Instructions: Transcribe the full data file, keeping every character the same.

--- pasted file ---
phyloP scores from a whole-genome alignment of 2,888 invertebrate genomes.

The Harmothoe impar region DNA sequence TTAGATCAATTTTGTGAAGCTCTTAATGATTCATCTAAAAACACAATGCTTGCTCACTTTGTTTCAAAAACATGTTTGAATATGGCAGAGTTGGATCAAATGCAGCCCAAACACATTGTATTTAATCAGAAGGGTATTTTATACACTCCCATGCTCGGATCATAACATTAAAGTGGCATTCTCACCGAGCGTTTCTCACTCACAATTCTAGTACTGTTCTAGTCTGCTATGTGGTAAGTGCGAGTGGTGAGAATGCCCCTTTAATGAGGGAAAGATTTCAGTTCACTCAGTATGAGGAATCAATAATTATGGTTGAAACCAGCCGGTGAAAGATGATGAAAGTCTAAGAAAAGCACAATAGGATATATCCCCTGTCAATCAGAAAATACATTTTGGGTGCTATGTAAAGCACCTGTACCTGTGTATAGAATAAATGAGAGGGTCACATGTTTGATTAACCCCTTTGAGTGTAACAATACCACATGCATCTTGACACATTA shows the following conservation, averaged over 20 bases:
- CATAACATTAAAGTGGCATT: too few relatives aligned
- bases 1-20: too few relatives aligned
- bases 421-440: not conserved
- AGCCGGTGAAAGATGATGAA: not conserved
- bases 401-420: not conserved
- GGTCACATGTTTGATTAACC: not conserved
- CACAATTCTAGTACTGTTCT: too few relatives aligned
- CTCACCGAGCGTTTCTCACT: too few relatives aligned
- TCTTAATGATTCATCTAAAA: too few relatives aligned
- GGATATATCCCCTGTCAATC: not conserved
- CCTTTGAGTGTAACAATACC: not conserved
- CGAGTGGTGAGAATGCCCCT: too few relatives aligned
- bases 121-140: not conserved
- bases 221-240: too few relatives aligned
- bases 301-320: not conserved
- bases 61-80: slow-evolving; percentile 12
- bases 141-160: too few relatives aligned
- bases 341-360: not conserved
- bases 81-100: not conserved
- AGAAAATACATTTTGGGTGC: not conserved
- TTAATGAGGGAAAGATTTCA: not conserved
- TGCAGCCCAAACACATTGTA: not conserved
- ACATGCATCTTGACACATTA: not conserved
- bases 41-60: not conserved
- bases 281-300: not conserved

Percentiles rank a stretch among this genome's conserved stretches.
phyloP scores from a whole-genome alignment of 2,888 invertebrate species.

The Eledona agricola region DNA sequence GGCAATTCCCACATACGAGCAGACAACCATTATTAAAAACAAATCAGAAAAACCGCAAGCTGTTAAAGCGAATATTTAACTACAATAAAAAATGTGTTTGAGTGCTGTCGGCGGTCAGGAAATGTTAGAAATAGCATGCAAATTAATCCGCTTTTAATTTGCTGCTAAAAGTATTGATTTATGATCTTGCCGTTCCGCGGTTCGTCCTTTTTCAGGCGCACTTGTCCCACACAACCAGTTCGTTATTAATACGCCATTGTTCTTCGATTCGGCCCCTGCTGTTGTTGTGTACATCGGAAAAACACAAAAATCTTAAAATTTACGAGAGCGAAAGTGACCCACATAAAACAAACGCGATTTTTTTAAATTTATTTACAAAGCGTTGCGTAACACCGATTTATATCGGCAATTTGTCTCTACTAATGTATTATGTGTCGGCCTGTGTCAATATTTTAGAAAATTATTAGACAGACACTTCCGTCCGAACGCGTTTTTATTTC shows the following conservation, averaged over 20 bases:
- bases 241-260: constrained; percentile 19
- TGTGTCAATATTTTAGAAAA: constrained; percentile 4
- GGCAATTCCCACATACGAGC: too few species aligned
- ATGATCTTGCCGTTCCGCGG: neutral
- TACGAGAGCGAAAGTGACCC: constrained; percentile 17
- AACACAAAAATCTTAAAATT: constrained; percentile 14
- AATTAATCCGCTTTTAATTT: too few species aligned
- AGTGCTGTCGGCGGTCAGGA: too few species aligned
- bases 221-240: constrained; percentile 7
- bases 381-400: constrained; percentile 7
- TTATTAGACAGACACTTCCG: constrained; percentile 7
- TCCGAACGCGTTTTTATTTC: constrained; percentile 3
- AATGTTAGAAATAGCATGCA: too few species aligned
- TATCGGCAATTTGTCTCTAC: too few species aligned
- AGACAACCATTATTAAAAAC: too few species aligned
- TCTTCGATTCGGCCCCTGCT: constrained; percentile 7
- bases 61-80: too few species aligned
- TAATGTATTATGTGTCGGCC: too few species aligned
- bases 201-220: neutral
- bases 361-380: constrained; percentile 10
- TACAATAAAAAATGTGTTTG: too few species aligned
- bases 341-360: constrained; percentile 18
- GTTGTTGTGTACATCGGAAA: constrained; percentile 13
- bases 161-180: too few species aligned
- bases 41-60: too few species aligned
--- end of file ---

phyloP scores from a whole-genome alignment of 2,888 invertebrate genomes.

The Harmothoe impar region DNA sequence TTAGATCAATTTTGTGAAGCTCTTAATGATTCATCTAAAAACACAATGCTTGCTCACTTTGTTTCAAAAACATGTTTGAATATGGCAGAGTTGGATCAAATGCAGCCCAAACACATTGTATTTAATCAGAAGGGTATTTTATACACTCCCATGCTCGGATCATAACATTAAAGTGGCATTCTCACCGAGCGTTTCTCACTCACAATTCTAGTACTGTTCTAGTCTGCTATGTGGTAAGTGCGAGTGGTGAGAATGCCCCTTTAATGAGGGAAAGATTTCAGTTCACTCAGTATGAGGAATCAATAATTATGGTTGAAACCAGCCGGTGAAAGATGATGAAAGTCTAAGAAAAGCACAATAGGATATATCCCCTGTCAATCAGAAAATACATTTTGGGTGCTATGTAAAGCACCTGTACCTGTGTATAGAATAAATGAGAGGGTCACATGTTTGATTAACCCCTTTGAGTGTAACAATACCACATGCATCTTGACACATTA shows the following conservation, averaged over 20 bases:
- CATAACATTAAAGTGGCATT: too few relatives aligned
- bases 1-20: too few relatives aligned
- bases 421-440: not conserved
- AGCCGGTGAAAGATGATGAA: not conserved
- bases 401-420: not conserved
- GGTCACATGTTTGATTAACC: not conserved
- CACAATTCTAGTACTGTTCT: too few relatives aligned
- CTCACCGAGCGTTTCTCACT: too few relatives aligned
- TCTTAATGATTCATCTAAAA: too few relatives aligned
- GGATATATCCCCTGTCAATC: not conserved
- CCTTTGAGTGTAACAATACC: not conserved
- CGAGTGGTGAGAATGCCCCT: too few relatives aligned
- bases 121-140: not conserved
- bases 221-240: too few relatives aligned
- bases 301-320: not conserved
- bases 61-80: slow-evolving; percentile 12
- bases 141-160: too few relatives aligned
- bases 341-360: not conserved
- bases 81-100: not conserved
- AGAAAATACATTTTGGGTGC: not conserved
- TTAATGAGGGAAAGATTTCA: not conserved
- TGCAGCCCAAACACATTGTA: not conserved
- ACATGCATCTTGACACATTA: not conserved
- bases 41-60: not conserved
- bases 281-300: not conserved

Percentiles rank a stretch among this genome's conserved stretches.
phyloP scores from a whole-genome alignment of 2,888 invertebrate species.

The Eledona agricola region DNA sequence GGCAATTCCCACATACGAGCAGACAACCATTATTAAAAACAAATCAGAAAAACCGCAAGCTGTTAAAGCGAATATTTAACTACAATAAAAAATGTGTTTGAGTGCTGTCGGCGGTCAGGAAATGTTAGAAATAGCATGCAAATTAATCCGCTTTTAATTTGCTGCTAAAAGTATTGATTTATGATCTTGCCGTTCCGCGGTTCGTCCTTTTTCAGGCGCACTTGTCCCACACAACCAGTTCGTTATTAATACGCCATTGTTCTTCGATTCGGCCCCTGCTGTTGTTGTGTACATCGGAAAAACACAAAAATCTTAAAATTTACGAGAGCGAAAGTGACCCACATAAAACAAACGCGATTTTTTTAAATTTATTTACAAAGCGTTGCGTAACACCGATTTATATCGGCAATTTGTCTCTACTAATGTATTATGTGTCGGCCTGTGTCAATATTTTAGAAAATTATTAGACAGACACTTCCGTCCGAACGCGTTTTTATTTC shows the following conservation, averaged over 20 bases:
- bases 241-260: constrained; percentile 19
- TGTGTCAATATTTTAGAAAA: constrained; percentile 4
- GGCAATTCCCACATACGAGC: too few species aligned
- ATGATCTTGCCGTTCCGCGG: neutral
- TACGAGAGCGAAAGTGACCC: constrained; percentile 17
- AACACAAAAATCTTAAAATT: constrained; percentile 14
- AATTAATCCGCTTTTAATTT: too few species aligned
- AGTGCTGTCGGCGGTCAGGA: too few species aligned
- bases 221-240: constrained; percentile 7
- bases 381-400: constrained; percentile 7
- TTATTAGACAGACACTTCCG: constrained; percentile 7
- TCCGAACGCGTTTTTATTTC: constrained; percentile 3
- AATGTTAGAAATAGCATGCA: too few species aligned
- TATCGGCAATTTGTCTCTAC: too few species aligned
- AGACAACCATTATTAAAAAC: too few species aligned
- TCTTCGATTCGGCCCCTGCT: constrained; percentile 7
- bases 61-80: too few species aligned
- TAATGTATTATGTGTCGGCC: too few species aligned
- bases 201-220: neutral
- bases 361-380: constrained; percentile 10
- TACAATAAAAAATGTGTTTG: too few species aligned
- bases 341-360: constrained; percentile 18
- GTTGTTGTGTACATCGGAAA: constrained; percentile 13
- bases 161-180: too few species aligned
- bases 41-60: too few species aligned